31 May 2012

Bunny Balm (Dunes)

Morning bunny
None of my buddies ended up meeting me this morning for dawn patrol, although a couple said they might join late. So I had a choice to make: surf solo at a lonely beach in Half Moon Bay, since the Jetty would be near flat, or hang with the crowd at Linda Mar? I haven't felt comfortable surfing by myself in HMB, especially after a strong feeling that I was being malevolently watched drove me from the water last year at Kelly. Still, I thought I'd at least check the state beaches, since Linda Mar is my least favorite break, currently in the doghouse for spraining my wrist.

Snow WhiteAt Dunes, although overcast skies added gloom, birds were chirping, wildflowers were blooming, and bunnies were hopping everywhere - it seemed like Snow White might come singing down the bike path. I pushed the thought of sharks from my mind, mostly, and paddled out into the superficially-empty blue-gray expanse.

I'd also had to decide which board to bring: 6'2" Rocket or 7'0" Emm? I'm ready to ride my shortboard again, but the almost-high tide might make the waves so soft that the extra float of my long-enough-board could make the session more fun than frustrating. I brought Emm, which proved a good choice, as the chest-high waves were sluggish and I had trouble getting into some. No lefts came my way but I grabbed a few decent rights, including a sweet one that let me make a couple turns on the face. Woo!
After a time I noticed that I'd drifted quite a bit south of my original spot without realizing it. The wide path down the cliff directly in from where I floated was definitely not the one I'd used to reach the beach, and the waves in my current location were messy. I'd lost my bearings and my peak.
I got out to determine where I was, and found I'd been pushed past the far end of the Dunes parking lot, well on my way to Venice. After walking back up the beach, I went out again, but the wave shape was deteriorating; perhaps now there was too much tide on it. Paddling about chasing pop-up peaks, and still drifting, I couldn't find my way into any waves. With my wrist hurting a bit (dammit!) and the cold water chilling me, I caught some whitewater in near shore. Back on the sand, I walked north again, looking in vain for a decent peak. This was one of those days when "You should've been here earlier" was absolutely true. Well, it was fun while it lasted, and I conquered my fear to paddle out alone. Still stoked!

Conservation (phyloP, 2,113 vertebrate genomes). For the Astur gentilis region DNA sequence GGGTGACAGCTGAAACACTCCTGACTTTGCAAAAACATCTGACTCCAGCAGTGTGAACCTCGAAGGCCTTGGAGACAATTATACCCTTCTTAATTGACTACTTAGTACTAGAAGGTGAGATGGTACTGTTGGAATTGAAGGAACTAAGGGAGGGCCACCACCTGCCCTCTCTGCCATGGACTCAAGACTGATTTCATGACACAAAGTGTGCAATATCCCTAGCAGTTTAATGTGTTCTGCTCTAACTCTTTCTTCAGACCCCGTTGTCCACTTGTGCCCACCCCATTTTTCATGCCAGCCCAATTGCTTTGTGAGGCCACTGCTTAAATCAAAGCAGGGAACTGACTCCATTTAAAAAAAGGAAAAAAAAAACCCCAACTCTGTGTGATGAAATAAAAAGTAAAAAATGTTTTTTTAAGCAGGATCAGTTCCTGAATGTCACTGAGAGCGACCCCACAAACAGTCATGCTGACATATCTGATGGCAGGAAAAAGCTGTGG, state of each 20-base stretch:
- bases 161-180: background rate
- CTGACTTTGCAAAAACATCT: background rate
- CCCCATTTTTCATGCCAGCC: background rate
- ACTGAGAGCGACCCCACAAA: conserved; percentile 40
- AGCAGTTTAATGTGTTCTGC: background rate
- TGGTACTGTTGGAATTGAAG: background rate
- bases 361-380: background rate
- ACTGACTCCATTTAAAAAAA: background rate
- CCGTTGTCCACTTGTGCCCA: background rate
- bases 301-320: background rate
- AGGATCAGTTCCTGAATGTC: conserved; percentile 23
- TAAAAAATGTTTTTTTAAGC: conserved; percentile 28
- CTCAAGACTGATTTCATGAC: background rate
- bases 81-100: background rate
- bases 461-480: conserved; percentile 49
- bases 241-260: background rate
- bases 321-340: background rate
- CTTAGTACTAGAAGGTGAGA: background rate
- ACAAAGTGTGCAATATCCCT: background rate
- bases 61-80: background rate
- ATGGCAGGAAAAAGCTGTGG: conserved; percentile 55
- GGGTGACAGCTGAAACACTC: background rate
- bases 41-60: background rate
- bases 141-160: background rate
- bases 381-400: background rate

Surfline: Primary NW windswell holds up jumbled but rideable 3-4'+ surf today while some minor, inconsistent southern hemi swell mixes in. Winds are lightly onshore with semi-clean to textured surface conditions as the tide rises to a 4' high at 8:20am. Buoy 46012: (Wave) SWELL: 4.6 ft at 10.0 s NW 39 / WIND WAVE: 3.0 ft at 4.8 s WNW / WVHT: 5.3 ft / APD: 5.7 s / MWD: 305°  (Met) WSPD: 12 kn / GST: 14 kn / WVHT: 5.3 ft / DPD: 10.0 s / WDIR: 310° / ATMP: 53° F / WTMP: 52° F. Tide: 3' rising over 3.5'.


  1. AnonymousMay 31, 2012

    I am an avid reader of your awesome blog. Been a surfergrrrl myself for about 4 years. But I am always nervous about paddling out alone. But I give you props for doing it. I am always scolding my bf when he does it. But maybe there are times on smaller days when I shouldn't fear it. Thanks for the blog it always makes my day when you have a new entry. And it inspires me.

    1. Thanks! I confess I didn't mention to my husband that I was probably going solo. Sometimes he goes with me to watch from the beach, although I don't know what he could do (besides phone for help) if I got in trouble in that cold water.

      Surfing alone does have its own magic. And it's good to have the practice of relying only on yourself for positioning, making your own lineup.